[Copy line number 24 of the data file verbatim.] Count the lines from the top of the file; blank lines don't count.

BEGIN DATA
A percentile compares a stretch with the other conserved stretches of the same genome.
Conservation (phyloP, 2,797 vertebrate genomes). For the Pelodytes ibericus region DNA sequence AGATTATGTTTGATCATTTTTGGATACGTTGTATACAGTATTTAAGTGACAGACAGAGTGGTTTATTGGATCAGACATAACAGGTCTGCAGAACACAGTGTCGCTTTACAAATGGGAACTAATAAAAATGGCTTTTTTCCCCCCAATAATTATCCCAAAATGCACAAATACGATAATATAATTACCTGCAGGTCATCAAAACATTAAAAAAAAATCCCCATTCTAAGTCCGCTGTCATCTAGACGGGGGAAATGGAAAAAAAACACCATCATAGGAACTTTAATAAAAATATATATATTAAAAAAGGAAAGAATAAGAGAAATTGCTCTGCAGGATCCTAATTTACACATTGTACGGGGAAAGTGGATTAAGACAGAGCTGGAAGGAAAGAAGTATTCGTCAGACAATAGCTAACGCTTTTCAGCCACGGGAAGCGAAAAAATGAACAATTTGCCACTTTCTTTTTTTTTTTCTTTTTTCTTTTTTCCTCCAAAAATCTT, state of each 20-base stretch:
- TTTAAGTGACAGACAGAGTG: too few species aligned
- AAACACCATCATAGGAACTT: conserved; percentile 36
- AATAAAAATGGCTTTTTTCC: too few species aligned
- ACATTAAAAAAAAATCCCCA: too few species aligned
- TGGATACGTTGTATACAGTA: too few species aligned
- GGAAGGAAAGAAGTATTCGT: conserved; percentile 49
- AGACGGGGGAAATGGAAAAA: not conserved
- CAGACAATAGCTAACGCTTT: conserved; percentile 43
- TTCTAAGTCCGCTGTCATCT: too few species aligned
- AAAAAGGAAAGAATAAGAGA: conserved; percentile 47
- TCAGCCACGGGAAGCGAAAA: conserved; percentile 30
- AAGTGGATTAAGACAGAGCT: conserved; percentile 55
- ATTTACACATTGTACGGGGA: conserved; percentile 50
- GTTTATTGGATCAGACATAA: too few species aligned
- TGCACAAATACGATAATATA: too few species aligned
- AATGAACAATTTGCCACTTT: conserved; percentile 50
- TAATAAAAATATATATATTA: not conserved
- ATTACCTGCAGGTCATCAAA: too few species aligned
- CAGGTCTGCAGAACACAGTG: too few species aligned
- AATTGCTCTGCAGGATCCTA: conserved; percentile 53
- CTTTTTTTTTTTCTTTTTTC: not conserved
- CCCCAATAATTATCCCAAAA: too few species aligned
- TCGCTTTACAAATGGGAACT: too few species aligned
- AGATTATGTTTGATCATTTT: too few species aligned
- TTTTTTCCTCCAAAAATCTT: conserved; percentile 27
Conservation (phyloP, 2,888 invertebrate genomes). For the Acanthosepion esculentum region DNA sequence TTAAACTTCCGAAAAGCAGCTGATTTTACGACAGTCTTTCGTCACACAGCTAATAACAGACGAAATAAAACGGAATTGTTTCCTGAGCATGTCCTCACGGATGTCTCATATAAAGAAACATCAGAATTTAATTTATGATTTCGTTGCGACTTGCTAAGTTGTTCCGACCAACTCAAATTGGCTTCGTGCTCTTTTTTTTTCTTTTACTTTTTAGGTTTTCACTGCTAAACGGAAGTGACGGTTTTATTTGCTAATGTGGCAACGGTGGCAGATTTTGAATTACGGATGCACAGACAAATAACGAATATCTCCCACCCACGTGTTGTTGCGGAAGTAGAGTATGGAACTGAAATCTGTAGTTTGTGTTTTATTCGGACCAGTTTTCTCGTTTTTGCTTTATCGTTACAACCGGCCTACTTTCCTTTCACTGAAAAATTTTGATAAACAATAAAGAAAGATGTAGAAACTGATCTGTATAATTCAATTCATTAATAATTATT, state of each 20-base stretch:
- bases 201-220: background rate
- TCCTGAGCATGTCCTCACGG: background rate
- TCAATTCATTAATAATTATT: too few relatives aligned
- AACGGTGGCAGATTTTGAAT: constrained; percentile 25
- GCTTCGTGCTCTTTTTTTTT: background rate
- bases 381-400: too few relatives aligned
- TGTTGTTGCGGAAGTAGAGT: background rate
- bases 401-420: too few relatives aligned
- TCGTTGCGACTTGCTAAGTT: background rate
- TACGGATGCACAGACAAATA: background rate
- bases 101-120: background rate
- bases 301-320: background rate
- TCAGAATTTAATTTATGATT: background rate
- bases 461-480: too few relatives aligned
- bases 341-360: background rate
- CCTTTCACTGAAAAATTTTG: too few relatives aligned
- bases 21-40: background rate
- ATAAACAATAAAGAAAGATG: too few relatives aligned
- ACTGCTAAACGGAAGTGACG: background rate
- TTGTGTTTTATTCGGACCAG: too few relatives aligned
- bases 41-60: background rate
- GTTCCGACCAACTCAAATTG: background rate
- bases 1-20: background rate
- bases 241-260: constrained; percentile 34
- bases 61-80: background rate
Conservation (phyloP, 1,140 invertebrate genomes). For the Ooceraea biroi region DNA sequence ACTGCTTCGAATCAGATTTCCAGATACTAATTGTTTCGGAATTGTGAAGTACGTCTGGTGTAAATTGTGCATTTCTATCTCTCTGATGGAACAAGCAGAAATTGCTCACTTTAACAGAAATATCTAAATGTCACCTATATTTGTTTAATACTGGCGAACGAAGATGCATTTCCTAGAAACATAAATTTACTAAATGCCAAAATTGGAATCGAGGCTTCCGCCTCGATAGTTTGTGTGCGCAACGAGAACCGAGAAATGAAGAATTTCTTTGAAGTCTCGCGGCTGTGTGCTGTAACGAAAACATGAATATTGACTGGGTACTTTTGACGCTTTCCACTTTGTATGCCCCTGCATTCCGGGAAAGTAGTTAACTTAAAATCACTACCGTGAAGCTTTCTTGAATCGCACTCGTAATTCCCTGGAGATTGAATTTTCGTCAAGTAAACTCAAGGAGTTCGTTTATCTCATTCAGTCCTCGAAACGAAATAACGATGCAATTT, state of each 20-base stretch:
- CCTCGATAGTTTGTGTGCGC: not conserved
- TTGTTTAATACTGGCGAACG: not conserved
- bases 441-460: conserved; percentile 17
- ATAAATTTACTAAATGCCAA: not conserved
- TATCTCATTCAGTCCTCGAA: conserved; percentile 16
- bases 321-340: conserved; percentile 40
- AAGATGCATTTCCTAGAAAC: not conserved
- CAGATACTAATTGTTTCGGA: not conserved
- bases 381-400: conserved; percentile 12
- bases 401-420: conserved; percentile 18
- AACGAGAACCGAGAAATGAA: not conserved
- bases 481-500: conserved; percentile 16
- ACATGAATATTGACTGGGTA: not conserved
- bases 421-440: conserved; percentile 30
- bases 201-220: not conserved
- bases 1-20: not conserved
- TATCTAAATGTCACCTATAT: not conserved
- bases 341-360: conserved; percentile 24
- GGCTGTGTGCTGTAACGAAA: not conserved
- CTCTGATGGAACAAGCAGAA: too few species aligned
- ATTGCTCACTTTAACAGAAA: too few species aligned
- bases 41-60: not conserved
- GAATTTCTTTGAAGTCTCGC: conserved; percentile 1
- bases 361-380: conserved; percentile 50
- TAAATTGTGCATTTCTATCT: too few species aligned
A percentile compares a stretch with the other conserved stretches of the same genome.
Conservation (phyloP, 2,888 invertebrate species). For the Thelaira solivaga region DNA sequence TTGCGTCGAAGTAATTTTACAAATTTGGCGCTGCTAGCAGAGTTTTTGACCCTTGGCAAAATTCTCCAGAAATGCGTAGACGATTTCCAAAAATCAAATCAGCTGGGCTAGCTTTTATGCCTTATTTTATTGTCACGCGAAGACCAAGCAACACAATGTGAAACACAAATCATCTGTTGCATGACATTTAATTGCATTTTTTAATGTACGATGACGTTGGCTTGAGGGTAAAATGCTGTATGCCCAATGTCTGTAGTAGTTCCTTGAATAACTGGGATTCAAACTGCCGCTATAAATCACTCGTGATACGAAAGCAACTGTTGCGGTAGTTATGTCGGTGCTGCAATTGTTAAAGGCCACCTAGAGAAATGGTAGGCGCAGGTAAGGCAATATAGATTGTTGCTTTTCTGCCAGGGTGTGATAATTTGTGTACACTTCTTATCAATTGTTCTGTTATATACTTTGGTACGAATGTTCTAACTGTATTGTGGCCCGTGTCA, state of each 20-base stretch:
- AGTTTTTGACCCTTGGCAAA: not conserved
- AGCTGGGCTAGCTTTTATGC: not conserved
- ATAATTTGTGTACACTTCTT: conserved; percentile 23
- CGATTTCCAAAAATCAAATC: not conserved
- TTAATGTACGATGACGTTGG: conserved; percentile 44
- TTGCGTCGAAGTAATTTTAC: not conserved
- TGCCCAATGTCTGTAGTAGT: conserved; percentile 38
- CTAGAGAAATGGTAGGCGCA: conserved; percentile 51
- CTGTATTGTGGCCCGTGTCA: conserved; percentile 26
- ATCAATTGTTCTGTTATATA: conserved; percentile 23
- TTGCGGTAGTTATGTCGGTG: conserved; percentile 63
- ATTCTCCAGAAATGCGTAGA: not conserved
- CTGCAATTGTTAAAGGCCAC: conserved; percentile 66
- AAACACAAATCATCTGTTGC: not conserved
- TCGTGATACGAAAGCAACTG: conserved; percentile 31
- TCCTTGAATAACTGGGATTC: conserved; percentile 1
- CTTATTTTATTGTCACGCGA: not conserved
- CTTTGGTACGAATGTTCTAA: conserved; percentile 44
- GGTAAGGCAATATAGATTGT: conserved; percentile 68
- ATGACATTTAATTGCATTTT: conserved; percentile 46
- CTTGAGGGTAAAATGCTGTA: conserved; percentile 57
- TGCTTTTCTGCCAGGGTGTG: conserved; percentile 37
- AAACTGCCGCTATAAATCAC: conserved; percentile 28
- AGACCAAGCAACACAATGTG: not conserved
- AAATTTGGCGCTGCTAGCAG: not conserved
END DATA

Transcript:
- CCCCAATAATTATCCCAAAA: too few species aligned